Panera Bread: Built for Change
March 30, 2022
A few weeks ago, our Executive Creative Director, Jamie Cornelius, had the chance to present at RestaurantSpaces, a 3-day event full of ideas, inspiration, and insights for leaders and innovators in the restaurant industry. She shared the stage with Juliana Strieff, Creative Design & Concepts Director at Panera, to discuss how the fast casual leader partnered with ChangeUp to develop their Next Gen prototype. Here’s more from their conversation about the process of designing Panera’s new restaurant:
Panera Bread New Bakery-Cafe Design Principles
Panera has always been a quiet innovator responding to ongoing changes in the restaurant industry (they were one of the first fast casual brands to implement kiosks and drive-thrus.) Even before the pandemic hit, they knew it was time to reimagine what convenience meant for today’s customers. Together, we designed a new bakery-café for today, while maintaining the unique parts of the brand that people know and love.
1. Built For Change
If the last two years have taught us anything, we know that change is inevitable. The 10-year prototype is now dead in favor of experiences that are built for change. Panera’s biggest challenge to build for this new future, was mapping their customer journey. Historically, Panera had focused on the on-premise journey, with restaurants around 4,500 sq. ft. and 120 seats. Introductions like mobile order pick-up shelves had simply been an additive response, rather than thought of as part of a holistic experience.
Designing Panera’s Next Gen restaurant allowed us to define the various customer journeys that exist and lay them out to better respond to the need for various footprints and formats. As a result, the restaurant was optimized to 3,500 sq. ft. with 60 seats, equipping Panera with the tools to look at additional formats, while still maintaining a simplified and intuitive journey.
And given the growing importance of adaptability in retail, we designed the prototype so its size can flex upward or downward depending on real estate. Yet, in every space, Panera’s kitchen footprint remains the same; allowing the front of house dining size and configuration to respond based on site constraints.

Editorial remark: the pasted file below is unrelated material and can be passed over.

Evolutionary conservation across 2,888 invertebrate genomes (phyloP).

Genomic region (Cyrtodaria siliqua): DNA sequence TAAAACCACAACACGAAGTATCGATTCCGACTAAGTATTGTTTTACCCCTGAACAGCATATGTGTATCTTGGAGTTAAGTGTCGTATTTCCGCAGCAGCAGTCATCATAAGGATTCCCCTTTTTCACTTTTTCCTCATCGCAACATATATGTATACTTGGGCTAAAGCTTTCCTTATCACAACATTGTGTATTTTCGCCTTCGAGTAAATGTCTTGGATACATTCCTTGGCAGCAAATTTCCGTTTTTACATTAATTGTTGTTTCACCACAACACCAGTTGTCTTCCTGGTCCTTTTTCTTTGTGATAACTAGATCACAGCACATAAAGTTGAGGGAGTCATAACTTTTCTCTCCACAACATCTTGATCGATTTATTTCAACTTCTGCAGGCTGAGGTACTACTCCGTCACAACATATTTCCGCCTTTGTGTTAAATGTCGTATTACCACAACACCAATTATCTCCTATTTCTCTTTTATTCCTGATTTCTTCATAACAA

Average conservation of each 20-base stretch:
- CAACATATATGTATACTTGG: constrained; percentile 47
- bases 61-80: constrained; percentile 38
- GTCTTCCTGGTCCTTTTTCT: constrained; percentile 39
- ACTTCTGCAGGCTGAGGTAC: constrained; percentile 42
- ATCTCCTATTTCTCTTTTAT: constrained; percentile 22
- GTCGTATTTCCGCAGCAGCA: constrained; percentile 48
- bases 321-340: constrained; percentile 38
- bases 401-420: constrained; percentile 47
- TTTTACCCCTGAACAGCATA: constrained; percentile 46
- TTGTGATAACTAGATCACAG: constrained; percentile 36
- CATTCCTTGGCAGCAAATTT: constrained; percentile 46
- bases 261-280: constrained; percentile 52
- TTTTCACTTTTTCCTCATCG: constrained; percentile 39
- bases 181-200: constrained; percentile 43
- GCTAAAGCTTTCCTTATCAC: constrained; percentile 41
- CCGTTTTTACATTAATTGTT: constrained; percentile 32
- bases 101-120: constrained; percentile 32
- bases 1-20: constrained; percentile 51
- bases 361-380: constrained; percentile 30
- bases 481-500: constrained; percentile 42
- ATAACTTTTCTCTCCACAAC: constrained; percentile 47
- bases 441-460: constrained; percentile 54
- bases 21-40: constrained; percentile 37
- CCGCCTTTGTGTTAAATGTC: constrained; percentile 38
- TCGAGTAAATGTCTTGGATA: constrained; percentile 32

2. Experiences That Matter
Panera has traditionally been known for its dine-in, stay awhile experience, with an emphasis on what they coined “Panera warmth”. Moving forward, it was important to create a variety of experiences that were rooted in what their customers know and love about them, while establishing ways to better serve them. The smaller footprint meant that the various seating nooks created by half walls and divider panels were now gone. Instead, the focus was put on details like materiality and texture to create warmth. Even the fireplace was reimagined to a modern, in-the-round experience that customers could gather around and charge their devices.
Another crucial change to the space was making Panera’s bakery the star of the show, given that their in-house baking was always something that set them apart from their competitors. So, we pulled the entire bakery forward so that it was visible to the customer. A mirror was even placed above the bakery case so that the delicious breads and pastries were reflected and could be seen throughout the dining room. Along with the bakery, we also opened the kitchen, so customers could see ingredients and the food preparation.
In discussing Panera’s on-premise experiences, their Chief Brand & Concept Officer, Eduardo Luz, stated in QSR, “Our guests use our cafes as an extension of their own homes. They cozily enjoy their meals by our fireplace. They love to watch our bakers create deliciousness right in front of their eyes and sample the latest creations.”
3. Convenience Beyond the Drive-Thru
Convenience had been a priority for Panera long before the pandemic. Yet, many brands were reactionary, doubling down on the drive-thru in favor of frictionless experiences. But that’s table stakes.
While the drive-thru, along with a rapid order lane, was necessary for Panera’s Next Gen design, that alone would not optimize convenience. Geofencing now signals the restaurant that you’ve arrived and pulls up your order on screen upon arrival. And in order to compete with other restaurants on convenience, Panera’s extensive menu and customization options also required new technology. For instance, MyPanera, one of the best and most used apps in the industry, allows for preferred orders to be saved, while customers still earn personalized offers and points. Loyalty members can now order their meals via the app and pick-up in store or through the drive-thru. In addition, there are a variety of options for customers inside the café, as they can either wait in line, use a digital kiosk, pick up their takeout meal, or go directly to a table and use the app to order a contactless dine-in meal.
At the end of the day, “built for change” is not a one and done mentality. It means always looking at what’s next. And driving long-term growth means shifting your perspective and leading the change, not just responding to it.
This year’s RestaurantSpaces proved that brands must be willing to learn and try new things. Restaurants are working to be more adaptable, reimagining their prototypes and systems with more innovative solutions. Popeyes’ President, Sami Siddiqui, spoke on how they created six new prototypes in just 18 months. Inspire Brands’ VP of Design, Andrew Bellow, discussed the opening of Jimmy John’s first ever drive-thru only site. Restaurants are evolving, and ultimately, all brands must embrace, not fight, the ever-evolving landscape, regardless of what industry they’re in.
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